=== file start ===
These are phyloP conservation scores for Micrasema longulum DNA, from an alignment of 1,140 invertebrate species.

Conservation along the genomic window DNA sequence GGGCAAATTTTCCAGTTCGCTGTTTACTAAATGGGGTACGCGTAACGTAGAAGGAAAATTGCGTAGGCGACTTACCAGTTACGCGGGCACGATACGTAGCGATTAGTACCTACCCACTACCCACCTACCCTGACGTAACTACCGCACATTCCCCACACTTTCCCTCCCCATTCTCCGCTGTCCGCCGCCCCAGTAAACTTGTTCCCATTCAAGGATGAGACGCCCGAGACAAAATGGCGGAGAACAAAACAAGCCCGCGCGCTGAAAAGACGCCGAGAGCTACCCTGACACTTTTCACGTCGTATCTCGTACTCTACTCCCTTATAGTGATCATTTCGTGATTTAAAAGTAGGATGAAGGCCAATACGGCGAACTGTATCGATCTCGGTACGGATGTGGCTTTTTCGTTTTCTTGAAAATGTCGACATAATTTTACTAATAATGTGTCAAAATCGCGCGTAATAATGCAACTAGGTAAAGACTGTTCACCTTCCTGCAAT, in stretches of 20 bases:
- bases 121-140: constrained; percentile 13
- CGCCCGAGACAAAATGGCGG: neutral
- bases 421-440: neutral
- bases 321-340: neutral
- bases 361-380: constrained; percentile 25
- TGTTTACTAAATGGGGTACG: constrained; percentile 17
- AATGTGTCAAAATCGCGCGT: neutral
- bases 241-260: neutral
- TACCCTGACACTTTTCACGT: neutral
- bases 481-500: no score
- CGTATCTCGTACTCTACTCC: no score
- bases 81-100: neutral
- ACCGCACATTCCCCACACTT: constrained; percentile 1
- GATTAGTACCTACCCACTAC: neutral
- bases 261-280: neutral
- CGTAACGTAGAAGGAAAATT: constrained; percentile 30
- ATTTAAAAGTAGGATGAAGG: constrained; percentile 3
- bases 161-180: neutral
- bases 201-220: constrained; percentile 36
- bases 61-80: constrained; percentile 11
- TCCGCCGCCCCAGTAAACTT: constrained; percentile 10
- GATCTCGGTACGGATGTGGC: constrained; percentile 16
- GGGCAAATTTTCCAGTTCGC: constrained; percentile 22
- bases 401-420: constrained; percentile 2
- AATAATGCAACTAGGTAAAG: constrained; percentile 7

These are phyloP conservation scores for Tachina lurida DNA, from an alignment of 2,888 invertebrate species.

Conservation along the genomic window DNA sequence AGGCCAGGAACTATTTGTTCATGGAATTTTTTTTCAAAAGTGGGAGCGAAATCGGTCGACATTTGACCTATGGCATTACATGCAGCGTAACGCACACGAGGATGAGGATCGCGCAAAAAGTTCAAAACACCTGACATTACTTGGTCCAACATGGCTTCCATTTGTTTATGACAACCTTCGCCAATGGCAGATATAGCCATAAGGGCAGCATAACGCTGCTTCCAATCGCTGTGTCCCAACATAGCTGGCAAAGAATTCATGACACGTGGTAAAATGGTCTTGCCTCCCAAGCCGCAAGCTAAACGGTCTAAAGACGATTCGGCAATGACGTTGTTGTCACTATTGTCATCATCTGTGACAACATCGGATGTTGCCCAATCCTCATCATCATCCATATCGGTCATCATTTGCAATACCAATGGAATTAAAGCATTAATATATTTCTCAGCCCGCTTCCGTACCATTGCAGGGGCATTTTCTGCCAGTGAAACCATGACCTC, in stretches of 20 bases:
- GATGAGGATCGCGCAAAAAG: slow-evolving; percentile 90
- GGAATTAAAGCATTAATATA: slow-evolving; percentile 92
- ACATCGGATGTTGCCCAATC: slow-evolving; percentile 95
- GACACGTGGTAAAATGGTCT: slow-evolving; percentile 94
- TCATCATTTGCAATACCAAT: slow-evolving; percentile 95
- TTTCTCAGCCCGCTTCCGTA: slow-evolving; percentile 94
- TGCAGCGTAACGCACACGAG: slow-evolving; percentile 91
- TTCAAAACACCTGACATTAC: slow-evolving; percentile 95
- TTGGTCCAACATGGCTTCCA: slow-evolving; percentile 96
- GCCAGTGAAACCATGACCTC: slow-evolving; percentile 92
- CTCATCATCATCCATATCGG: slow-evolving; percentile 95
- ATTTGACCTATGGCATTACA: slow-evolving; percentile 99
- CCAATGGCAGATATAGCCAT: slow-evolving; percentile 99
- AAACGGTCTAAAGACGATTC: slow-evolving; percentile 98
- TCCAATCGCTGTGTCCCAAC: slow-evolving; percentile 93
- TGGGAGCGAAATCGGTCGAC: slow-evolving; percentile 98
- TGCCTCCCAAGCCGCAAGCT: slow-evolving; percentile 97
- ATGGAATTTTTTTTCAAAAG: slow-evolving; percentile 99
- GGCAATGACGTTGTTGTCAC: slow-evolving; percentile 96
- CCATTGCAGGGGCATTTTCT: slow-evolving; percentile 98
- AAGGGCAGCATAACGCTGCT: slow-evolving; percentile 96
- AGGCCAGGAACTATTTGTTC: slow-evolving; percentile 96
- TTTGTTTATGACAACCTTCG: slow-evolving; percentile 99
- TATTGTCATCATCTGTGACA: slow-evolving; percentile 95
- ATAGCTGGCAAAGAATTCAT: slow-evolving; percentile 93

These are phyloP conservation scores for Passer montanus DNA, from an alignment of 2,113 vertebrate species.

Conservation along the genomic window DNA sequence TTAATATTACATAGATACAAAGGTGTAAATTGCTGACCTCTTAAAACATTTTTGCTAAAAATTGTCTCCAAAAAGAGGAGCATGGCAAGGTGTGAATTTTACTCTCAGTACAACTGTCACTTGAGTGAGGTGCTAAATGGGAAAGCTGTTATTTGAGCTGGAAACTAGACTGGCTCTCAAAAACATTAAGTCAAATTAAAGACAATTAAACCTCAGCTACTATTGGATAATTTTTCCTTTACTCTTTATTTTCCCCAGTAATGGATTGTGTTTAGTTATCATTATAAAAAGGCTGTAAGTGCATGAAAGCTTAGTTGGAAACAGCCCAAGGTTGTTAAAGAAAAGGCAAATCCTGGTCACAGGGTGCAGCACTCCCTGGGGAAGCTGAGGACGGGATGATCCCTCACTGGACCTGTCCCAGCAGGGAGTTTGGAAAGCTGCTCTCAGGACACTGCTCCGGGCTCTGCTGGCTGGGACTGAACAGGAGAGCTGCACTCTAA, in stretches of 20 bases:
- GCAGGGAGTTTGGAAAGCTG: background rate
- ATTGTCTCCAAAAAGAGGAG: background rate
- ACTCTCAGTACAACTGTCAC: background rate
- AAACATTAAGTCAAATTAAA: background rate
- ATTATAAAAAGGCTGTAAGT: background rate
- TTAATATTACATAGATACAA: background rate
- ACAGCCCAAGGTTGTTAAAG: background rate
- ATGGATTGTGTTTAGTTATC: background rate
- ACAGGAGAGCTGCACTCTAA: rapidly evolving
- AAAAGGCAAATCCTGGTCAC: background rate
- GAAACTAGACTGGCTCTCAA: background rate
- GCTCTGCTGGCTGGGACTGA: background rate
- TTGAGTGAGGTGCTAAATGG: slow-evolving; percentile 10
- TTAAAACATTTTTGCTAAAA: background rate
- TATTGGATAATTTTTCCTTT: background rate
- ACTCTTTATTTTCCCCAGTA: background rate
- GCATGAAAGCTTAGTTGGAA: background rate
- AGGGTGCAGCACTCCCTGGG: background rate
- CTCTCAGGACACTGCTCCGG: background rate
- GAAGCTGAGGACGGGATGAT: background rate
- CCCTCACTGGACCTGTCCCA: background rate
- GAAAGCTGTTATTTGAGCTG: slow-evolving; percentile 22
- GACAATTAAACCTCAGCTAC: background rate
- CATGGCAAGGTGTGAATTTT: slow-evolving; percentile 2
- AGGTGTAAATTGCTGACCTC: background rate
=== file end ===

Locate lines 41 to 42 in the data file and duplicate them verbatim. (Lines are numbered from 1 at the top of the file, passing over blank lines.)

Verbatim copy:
- ATTTGACCTATGGCATTACA: slow-evolving; percentile 99
- CCAATGGCAGATATAGCCAT: slow-evolving; percentile 99